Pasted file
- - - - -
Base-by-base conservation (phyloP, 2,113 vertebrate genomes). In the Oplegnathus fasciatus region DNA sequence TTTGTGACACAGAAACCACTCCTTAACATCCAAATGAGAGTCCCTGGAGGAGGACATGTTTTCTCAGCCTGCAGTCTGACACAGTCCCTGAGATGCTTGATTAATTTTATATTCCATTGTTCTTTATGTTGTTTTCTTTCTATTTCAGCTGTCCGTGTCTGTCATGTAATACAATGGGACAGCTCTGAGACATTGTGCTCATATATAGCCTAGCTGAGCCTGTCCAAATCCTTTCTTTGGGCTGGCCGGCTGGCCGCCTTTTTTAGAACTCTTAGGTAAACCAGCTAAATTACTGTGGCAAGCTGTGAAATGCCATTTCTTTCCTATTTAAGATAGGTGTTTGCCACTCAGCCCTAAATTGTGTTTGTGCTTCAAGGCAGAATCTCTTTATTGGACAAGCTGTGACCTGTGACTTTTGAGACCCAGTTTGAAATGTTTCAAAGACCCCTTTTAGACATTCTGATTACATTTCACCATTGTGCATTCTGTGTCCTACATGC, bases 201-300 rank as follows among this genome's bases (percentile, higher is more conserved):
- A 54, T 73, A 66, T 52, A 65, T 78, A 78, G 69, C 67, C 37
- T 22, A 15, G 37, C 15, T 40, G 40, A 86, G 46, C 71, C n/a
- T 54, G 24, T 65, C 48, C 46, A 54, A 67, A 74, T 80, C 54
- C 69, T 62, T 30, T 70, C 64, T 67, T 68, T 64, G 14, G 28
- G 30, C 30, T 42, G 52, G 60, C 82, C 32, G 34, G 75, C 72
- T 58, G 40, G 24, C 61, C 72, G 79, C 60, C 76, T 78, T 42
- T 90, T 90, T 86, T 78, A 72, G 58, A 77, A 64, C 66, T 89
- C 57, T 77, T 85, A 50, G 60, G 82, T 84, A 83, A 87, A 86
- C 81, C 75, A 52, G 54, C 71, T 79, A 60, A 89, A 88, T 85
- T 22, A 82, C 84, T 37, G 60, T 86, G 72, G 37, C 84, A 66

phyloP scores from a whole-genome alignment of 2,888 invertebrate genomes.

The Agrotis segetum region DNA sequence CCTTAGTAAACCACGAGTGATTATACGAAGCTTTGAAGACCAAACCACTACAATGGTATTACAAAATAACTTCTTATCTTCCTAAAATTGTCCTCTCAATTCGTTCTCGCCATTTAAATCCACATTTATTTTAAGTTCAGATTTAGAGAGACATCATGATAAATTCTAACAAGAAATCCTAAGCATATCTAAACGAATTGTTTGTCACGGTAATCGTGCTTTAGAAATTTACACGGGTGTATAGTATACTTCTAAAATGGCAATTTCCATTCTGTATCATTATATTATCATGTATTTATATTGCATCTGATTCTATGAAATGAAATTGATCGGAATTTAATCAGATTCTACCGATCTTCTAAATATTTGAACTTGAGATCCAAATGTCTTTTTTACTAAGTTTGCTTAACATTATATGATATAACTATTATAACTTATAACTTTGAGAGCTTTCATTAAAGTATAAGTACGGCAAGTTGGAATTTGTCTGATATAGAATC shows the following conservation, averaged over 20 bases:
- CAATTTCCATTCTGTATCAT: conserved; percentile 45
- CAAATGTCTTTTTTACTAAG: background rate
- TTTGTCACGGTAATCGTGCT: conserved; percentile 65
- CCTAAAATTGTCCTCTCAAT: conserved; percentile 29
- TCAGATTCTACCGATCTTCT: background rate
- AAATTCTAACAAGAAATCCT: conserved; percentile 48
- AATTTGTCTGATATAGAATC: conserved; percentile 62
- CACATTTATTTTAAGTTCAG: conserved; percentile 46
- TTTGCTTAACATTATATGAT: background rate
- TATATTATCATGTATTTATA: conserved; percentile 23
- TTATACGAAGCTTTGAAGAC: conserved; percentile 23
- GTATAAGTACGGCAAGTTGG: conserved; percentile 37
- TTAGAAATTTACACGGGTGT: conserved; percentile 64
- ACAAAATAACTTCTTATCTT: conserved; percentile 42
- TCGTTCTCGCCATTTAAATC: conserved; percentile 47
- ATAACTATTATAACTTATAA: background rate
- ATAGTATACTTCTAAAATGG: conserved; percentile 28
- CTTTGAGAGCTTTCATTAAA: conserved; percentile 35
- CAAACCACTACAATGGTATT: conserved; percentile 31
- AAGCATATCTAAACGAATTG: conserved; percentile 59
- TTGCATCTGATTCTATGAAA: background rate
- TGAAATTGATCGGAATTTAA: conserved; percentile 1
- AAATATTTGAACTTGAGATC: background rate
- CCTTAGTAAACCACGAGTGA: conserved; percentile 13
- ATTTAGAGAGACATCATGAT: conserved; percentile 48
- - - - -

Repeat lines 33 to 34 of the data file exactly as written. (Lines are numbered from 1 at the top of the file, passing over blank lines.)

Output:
- AAGCATATCTAAACGAATTG: conserved; percentile 59
- TTGCATCTGATTCTATGAAA: background rate